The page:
Investing in oil can be a pretty polarizing thing today. Some see it as a massive opportunity to buy shares at a discount, while others see plenty of opportunities to lose a lot of money if companies can't stay afloat in this low price environment.
We asked a few of our energy contributors what they thought about companies in today's market, and whether now is a time to stay away from certain stocks, or if it's time to dive in. Here is what they had to say.
Matt DiLallo: I'd steer clear of BP (NYSE:BP). Sure, it has a very compelling dividend that's currently yielding a tempting 5.7%. There are also rumors that ExxonMobil or some other Big Oil giant might buy BP. The problem with these two apparently compelling reasons to buy is that both are far from a sure thing. Worse yet, BP has problems -- lots and lots of problems.
Let's start with that alluring divided. It's just not safe in a low oil price environment, as BP's cash flows are under pressure by oil prices. That's why Goldman Sachs recently downgraded the stock to a sell and said BP's dividend is one of a handful of oil dividends that will "likely see the largest cuts." https://uk.finance.yahoo.com/news/bp-dividend-risk-oil-prices-112200553.html
The other reason some investors are drawn to BP is its potential as a buyout candidate in a mega-merger. However, that's highly unlikely for the simple fact that the British government has already said it would oppose a takeover of BP. The country wants to have two Big Oil companies after Royal Dutch Shell (NYSE:RDS-A) (NYSE:RDS-B) announced it was gobbling up BG Group. That would seem to effectively quash any attempts to buy out BP at a premium.
On top of this, BP still has legacy issues from the Macando disaster in the Gulf of Mexico. Because of that disaster, the company's balance sheet isn't as strong as its rivals', as BP has the weakest credit rating among the big five oil majors. Many of its other metrics aren't as good either -- its earnings per barrel of oil is the lowest in the group, and its returns, as the chart below shows, are all at the bottom of the barrel, so to speak.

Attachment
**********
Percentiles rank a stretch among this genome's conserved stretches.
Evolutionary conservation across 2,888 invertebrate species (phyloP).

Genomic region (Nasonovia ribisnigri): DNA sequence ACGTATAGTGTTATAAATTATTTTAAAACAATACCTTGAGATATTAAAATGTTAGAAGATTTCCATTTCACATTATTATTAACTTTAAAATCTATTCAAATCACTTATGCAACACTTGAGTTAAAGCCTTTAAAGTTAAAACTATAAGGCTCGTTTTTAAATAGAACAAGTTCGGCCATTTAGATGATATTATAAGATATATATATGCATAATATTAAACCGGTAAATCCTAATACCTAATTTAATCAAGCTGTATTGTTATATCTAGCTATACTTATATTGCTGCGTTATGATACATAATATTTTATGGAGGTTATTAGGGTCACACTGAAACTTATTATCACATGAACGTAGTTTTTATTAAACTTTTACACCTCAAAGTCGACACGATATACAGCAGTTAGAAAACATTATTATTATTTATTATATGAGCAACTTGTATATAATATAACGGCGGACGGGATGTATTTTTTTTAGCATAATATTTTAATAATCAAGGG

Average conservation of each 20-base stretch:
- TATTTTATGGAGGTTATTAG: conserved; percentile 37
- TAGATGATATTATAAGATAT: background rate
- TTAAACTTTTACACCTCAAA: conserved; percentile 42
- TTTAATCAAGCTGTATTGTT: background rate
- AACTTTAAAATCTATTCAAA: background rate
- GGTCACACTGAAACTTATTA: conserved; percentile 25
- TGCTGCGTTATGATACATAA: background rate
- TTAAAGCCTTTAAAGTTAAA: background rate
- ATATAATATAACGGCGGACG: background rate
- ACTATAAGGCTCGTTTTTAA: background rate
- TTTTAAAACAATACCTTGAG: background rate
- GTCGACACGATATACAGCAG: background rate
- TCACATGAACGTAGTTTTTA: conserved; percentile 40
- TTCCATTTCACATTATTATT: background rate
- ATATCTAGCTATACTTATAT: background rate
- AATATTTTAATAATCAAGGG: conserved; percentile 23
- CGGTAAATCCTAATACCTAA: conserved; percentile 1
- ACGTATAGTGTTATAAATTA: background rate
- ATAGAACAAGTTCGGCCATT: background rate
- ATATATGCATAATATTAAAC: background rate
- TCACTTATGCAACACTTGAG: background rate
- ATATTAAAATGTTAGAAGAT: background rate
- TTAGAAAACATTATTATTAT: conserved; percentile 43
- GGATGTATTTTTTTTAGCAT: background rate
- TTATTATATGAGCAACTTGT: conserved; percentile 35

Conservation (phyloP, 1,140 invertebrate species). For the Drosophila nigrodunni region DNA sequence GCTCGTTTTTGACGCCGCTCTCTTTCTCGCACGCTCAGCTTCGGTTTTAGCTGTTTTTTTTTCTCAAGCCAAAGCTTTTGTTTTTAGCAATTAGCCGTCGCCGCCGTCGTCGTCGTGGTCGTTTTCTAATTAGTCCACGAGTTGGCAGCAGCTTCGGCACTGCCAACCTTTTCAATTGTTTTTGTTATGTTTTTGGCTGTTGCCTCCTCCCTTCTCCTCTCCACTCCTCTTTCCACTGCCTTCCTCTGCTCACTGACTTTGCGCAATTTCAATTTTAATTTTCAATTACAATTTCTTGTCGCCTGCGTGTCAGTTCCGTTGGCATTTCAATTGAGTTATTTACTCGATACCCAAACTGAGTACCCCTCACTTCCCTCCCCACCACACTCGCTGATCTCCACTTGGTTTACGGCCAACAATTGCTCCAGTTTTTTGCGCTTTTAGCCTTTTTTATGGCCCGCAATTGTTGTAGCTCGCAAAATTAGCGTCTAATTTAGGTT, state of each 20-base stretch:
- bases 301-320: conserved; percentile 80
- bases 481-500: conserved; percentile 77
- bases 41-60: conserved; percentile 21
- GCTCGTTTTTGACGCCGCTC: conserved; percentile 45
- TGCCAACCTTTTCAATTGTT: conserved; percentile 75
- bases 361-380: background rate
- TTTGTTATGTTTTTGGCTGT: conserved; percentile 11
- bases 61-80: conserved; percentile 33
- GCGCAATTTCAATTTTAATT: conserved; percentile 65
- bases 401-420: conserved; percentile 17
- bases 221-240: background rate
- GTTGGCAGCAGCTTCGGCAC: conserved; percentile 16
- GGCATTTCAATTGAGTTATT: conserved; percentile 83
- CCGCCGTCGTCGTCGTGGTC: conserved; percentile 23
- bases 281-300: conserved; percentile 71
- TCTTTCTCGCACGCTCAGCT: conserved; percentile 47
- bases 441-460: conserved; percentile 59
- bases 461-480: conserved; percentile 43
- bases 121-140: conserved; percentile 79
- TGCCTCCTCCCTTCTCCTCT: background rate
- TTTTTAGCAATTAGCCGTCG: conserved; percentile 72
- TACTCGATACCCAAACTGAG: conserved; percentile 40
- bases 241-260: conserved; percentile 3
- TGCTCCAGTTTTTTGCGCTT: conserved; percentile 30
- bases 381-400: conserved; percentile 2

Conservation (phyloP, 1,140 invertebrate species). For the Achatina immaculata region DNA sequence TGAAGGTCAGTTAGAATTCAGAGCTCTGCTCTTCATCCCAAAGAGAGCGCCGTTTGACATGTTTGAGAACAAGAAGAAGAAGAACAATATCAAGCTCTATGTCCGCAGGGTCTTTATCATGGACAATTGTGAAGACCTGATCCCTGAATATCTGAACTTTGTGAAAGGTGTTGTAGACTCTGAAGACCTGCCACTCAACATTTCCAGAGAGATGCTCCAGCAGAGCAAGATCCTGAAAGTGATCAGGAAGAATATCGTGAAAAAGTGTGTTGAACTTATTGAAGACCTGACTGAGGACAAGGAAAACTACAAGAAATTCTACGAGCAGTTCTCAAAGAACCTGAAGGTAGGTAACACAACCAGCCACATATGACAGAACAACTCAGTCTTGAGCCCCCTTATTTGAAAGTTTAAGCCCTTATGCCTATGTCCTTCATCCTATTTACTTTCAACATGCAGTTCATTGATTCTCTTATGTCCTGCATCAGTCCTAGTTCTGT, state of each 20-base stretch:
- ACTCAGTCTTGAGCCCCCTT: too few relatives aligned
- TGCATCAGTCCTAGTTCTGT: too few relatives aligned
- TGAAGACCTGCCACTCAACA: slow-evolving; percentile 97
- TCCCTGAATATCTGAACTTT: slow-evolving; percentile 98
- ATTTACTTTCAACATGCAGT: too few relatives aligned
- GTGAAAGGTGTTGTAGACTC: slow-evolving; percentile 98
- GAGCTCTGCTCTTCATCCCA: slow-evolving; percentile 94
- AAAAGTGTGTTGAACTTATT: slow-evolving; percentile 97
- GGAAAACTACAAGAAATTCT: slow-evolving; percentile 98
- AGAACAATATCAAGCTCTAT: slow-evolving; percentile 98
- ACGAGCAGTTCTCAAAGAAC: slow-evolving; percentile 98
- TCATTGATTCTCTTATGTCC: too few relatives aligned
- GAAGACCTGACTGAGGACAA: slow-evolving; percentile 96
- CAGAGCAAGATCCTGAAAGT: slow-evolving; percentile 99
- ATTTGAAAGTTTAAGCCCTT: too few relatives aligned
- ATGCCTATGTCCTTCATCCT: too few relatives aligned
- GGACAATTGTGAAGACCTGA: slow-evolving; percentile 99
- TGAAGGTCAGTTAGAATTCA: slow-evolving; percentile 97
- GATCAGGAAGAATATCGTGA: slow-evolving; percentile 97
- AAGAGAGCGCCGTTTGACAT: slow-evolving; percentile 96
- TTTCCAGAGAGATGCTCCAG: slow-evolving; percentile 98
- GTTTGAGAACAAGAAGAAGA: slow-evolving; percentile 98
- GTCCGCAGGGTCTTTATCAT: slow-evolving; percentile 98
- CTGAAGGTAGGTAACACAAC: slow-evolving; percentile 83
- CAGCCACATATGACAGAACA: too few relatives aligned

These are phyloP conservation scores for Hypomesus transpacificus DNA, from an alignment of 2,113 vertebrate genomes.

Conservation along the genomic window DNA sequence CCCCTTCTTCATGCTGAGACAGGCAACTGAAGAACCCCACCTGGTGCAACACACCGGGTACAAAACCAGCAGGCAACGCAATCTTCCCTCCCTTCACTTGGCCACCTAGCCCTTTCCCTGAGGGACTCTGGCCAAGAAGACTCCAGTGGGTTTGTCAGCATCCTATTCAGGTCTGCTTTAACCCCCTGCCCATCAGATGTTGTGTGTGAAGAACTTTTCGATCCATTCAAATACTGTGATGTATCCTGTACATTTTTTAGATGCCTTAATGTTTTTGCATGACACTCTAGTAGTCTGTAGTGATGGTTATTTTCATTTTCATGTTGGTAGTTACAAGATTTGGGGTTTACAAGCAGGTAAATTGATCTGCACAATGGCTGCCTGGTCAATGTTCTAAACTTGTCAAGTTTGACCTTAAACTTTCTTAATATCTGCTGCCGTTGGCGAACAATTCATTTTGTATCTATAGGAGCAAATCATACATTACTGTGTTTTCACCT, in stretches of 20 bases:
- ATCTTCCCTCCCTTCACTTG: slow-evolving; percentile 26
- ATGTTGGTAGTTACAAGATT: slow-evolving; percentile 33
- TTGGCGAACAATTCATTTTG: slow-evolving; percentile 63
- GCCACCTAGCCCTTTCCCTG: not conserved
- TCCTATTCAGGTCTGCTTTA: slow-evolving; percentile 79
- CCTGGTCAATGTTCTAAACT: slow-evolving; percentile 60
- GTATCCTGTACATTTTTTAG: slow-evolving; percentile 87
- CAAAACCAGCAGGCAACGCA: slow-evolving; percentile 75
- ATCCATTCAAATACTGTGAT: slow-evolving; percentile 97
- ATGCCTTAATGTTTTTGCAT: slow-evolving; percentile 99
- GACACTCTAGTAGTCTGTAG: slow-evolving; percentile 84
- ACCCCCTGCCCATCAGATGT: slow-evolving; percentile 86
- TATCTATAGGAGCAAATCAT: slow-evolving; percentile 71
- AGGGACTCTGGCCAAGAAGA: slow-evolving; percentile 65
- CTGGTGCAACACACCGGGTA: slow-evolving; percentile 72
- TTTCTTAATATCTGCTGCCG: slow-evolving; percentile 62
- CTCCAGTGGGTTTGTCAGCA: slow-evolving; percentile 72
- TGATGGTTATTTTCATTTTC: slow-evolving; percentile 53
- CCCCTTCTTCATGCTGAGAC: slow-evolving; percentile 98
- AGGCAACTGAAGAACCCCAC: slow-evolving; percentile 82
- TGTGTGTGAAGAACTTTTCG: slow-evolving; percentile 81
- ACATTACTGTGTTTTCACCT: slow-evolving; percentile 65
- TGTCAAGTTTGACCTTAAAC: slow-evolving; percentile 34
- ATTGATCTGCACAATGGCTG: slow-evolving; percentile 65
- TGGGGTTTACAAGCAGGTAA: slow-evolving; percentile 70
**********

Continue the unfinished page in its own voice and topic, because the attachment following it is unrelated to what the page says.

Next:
The numbers just don't add up in BP's favor; there are better oil stocks to buy right now.
Seadrill's stock has rebounded almost 50% since April, but the company remains heavily exposed to risk on two fronts: prolonged reduced demand for offshore drilling, and its immense (and growing) debt burden.
When the company suspended its dividend several months ago, management said the roughly $2 billion in reduced annual cash outflows would create a margin of safety while the drilling environment settled. At the time, it was expected that demand would stabilize by the end of 2015, but it's looking more and more likely that it could take substantially longer for offshore drilling activity to increase -- maybe as long as two years.
The risk for Seadrill is compounded by the 15 newbuild vessels the company is on the hook for, and which it has already invested billions of dollars into. These vessels will be entering service over the next 18 months, and so far, only a few are under contract. The risk of as many as 10 of them entering service without an accompanying source of revenue would be disastrous.